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City is liable for cyclist injured on bike trail, Iowa Supreme Court rules

by Rox Laird | June 17, 2020

A Burlington woman injured in a biking accident on a park trail can proceed with her lawsuit against the city in Des Moines County District Court, the Iowa Supreme Court ruled in a decision handed down June 12.

In its decision in Breese v. City of Burlington, the Court reviewed the history of the common law public-duty doctrine in Iowa that says that where there is a duty owed to the public in general there is no liability to an individual member of the public.

In recent years, the Court has revisited the continuing viability of the doctrine, most recently in a 2018 Humboldt County case in which three justices argued in dissent that it should be reconsidered. [Go to On Brief’s Updates & Analysis page to read our analysis of Johnson v. Humboldt County.]

Two of the three dissenting justices in that case have since been replaced, and the Court’s June 12 opinion did not cast doubt on the doctrine’s validity. The Court, however, ruled that it does not apply in the Burlington case.

Kathryn Marie Breese sued the city of Burlington for injuries after she fell off of a concrete sewer box connected to a bike trail in a city park. Breese argued that the city was negligent in connecting the bike trail to the sewer box, which rose about 10 feet above the ground at the point where she fell off after striking a low-hanging tree branch. There were no guardrails or warning signs that the sewer box was not part of the trail.

The District Court dismissed the suit on summary judgment based on the public-duty doctrine.

The Supreme Court reversed and remanded the case for trial.

In an opinion written by Chief Justice Susan Christensen joined by Justices Edward Mansfield, Thomas Waterman, Christopher McDonald, Matthew McDermott, and Dana Oxley, the Court held that the city is not shielded by the public-duty doctrine, and that there is an issue for a jury to decide on whether the bike path connected to a sewer box met state-of-the art standards. Justice Brent Appel wrote a one-paragraph special concurrence agreeing with the majority’s result but questioning the validity of the public-duty doctrine.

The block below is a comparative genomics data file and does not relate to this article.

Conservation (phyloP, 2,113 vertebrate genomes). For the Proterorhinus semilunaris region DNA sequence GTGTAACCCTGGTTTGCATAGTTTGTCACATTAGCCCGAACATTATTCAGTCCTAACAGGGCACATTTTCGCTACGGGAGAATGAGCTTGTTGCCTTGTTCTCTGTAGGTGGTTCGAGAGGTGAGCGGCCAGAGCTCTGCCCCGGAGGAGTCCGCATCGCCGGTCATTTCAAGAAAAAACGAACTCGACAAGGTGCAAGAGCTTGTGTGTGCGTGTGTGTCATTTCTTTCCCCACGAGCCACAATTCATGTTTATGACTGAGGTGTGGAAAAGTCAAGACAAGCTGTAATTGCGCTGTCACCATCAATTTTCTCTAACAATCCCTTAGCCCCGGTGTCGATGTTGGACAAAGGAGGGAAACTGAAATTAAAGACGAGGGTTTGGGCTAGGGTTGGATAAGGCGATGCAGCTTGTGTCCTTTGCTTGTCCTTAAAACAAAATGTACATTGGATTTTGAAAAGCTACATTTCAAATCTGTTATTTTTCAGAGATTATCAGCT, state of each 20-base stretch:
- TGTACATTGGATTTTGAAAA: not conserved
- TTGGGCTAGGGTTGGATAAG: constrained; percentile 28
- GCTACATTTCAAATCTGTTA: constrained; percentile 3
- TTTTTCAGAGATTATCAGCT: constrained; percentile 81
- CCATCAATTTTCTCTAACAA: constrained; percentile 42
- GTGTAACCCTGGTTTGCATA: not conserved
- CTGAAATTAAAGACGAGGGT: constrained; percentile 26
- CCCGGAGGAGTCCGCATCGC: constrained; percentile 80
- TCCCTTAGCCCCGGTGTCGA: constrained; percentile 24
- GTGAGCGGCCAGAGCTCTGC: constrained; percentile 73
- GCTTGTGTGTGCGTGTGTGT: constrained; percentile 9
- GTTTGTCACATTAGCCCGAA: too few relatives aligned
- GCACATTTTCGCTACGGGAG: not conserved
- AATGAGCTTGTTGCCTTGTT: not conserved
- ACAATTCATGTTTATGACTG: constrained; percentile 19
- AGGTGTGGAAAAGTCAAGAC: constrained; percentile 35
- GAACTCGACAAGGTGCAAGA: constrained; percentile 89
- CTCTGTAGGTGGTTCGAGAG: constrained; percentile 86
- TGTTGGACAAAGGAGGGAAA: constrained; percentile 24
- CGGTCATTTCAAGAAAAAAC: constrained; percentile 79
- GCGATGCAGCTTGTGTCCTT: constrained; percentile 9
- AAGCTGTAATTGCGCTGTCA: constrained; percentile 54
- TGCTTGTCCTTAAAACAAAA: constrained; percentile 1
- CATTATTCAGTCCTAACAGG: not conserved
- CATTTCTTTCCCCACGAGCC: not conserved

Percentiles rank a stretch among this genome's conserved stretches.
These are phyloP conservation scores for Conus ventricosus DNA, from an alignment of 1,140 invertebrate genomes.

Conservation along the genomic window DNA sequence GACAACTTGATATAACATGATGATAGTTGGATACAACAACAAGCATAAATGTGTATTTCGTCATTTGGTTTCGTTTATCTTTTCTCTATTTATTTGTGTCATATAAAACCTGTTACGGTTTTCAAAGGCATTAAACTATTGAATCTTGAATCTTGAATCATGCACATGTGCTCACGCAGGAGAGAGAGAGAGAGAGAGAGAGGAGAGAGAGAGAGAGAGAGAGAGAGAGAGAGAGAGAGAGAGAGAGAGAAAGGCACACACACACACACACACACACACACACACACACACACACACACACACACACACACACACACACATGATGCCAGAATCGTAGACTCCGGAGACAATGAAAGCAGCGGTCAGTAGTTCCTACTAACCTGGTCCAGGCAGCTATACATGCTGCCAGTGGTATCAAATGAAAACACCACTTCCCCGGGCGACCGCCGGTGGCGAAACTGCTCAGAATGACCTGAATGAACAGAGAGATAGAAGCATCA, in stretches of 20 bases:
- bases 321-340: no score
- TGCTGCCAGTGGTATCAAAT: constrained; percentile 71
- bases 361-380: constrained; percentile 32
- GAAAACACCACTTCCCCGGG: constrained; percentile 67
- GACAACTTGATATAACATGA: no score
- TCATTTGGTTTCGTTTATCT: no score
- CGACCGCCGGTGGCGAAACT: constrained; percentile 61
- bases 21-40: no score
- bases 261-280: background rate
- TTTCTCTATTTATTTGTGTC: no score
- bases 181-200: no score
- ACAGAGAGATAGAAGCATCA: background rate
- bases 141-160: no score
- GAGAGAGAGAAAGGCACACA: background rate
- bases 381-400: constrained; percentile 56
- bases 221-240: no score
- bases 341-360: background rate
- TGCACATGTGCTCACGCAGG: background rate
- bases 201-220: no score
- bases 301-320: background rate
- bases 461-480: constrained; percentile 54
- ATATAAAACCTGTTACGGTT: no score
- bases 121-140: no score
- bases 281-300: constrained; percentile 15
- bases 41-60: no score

The majority opinion said the city was, by its negligent actions, not protected by the public-duty doctrine because it built the sewer box, paved the trail, and connected the two.

“Here, a jury could find the city was affirmatively negligent in connecting the public pathway to the sewer box to give the sewer box the appearance that it was part of the public trail system,” Christensen wrote. “A jury could find that when the city connected the trail and the sewer box, it needed to take measures either to make the sewer box a safe part of the trail by adding guardrails or to warn pedestrians that the sewer box was not part of the public trail system.”

The city was also unable to claim immunity by arguing that the sewer box met accepted standards when it was built around 1930, the Court said, because the city “fundamentally altered the sewer box” by connecting it to the park trail sometime after 1980.

In the course of discussing the state-of-the-art defense, the Court departed from its previous decisions that placed the burden on plaintiffs claiming negligent design or construction to establish that the municipality failed to follow generally recognized engineering or safety standards at the time.

Nothing in those previous cases explained why the burden should be on plaintiffs, except for a footnote in the original case, and the Court said, “We disavow any language in our past cases” saying that.

“Given the function of the state-of-the-art defense, placing the burden on the party challenging the defense is illogical because the defendant will normally have access to information regarding when the improvement was made. The plaintiff will not,” Christensen wrote. “Thus, it makes sense to require the defendant to come forward with proof that the improvement conformed to the state of the art rather than to require the plaintiff to require proof that it did not.”

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